THE HUMAN RIGHTS ACT 1998 AND THE COMMON LAW, A HEALTHCARE LAW PERSPECTIVE
When the European Convention on Human Rights (ECHR) was drafted in 1949-50, the focus was on human rights writ large. It was part of the general post-war settlement, and was initially conceived as a regional version of the Universal Declaration of Human Rights.1 It was not until a late stage in the travaux préparatoires that a draft tabled by the UK delegation actually produced an enforcement mechanism.2 Even so the Preamble clearly indicates the relationship with the Universal Declaration:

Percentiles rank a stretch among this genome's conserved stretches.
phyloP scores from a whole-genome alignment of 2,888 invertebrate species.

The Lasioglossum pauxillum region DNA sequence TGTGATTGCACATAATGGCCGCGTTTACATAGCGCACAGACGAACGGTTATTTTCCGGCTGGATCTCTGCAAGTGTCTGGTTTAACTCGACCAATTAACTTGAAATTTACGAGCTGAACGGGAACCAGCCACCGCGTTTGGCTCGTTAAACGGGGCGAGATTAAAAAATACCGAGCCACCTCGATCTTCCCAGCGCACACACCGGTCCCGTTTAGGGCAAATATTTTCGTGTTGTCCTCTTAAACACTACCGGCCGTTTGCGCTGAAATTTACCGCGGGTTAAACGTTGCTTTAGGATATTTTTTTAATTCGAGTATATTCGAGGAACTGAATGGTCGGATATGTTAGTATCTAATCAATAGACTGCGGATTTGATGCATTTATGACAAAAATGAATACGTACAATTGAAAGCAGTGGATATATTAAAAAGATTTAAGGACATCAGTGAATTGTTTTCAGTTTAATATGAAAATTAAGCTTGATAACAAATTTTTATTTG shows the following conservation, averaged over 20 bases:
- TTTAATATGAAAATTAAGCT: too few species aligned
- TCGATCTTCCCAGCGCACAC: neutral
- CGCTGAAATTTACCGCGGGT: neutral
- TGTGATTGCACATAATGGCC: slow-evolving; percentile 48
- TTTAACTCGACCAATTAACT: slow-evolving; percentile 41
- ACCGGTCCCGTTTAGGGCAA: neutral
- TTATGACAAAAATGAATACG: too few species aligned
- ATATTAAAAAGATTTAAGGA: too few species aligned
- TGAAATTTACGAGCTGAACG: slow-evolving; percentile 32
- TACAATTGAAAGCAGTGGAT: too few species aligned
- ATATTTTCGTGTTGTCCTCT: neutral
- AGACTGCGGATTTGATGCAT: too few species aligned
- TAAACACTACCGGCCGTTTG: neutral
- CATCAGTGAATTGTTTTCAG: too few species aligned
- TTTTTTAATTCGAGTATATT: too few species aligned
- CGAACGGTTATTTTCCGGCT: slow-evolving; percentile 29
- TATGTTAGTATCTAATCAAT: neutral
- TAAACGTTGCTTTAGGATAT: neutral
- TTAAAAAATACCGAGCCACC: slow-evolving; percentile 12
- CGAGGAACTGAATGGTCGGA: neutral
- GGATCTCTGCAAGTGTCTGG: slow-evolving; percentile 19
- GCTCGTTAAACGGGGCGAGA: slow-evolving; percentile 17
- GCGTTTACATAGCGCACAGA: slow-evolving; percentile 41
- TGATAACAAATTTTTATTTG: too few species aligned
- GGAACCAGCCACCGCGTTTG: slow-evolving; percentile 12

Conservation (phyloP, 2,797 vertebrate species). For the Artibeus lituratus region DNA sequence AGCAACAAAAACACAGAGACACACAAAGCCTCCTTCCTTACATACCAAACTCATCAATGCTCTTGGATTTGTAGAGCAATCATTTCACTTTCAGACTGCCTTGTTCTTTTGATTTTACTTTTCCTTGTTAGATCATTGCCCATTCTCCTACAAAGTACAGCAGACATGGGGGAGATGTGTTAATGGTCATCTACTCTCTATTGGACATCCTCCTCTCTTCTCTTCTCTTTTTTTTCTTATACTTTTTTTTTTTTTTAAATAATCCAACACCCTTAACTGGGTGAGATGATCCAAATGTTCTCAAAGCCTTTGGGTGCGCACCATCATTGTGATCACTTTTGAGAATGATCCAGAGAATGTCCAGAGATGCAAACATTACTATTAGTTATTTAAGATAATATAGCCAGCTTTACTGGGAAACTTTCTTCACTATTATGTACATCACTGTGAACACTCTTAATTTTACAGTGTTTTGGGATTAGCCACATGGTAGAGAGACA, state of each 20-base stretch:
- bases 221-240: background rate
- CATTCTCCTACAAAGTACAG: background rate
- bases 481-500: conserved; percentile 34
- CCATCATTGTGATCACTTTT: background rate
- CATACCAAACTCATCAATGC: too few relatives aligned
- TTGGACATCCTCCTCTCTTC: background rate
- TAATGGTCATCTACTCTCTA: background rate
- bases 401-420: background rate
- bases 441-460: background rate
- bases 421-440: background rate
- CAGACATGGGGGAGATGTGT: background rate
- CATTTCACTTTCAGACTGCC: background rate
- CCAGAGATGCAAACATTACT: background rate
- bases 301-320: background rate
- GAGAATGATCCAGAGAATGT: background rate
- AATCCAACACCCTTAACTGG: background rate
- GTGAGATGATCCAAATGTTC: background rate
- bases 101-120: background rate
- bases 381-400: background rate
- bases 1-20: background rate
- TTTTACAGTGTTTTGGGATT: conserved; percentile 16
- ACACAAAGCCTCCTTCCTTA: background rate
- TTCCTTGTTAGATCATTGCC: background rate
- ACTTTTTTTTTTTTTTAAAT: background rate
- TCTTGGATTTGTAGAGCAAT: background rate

While there is a specific guarantee of ‘due process’ in Art 5 (relating to the deprivation of liberty) and Art 6 (relating to trial), it is clear that these were specifically aimed at preventing a repetition of the arbitrary arrests of the GeStapo and other Nazi bodies and the mockery of legality in Freisler’s
Volksgericht, with obvious reference to similar abuses in the remaining dictatorships of the left and right in Europe at the time.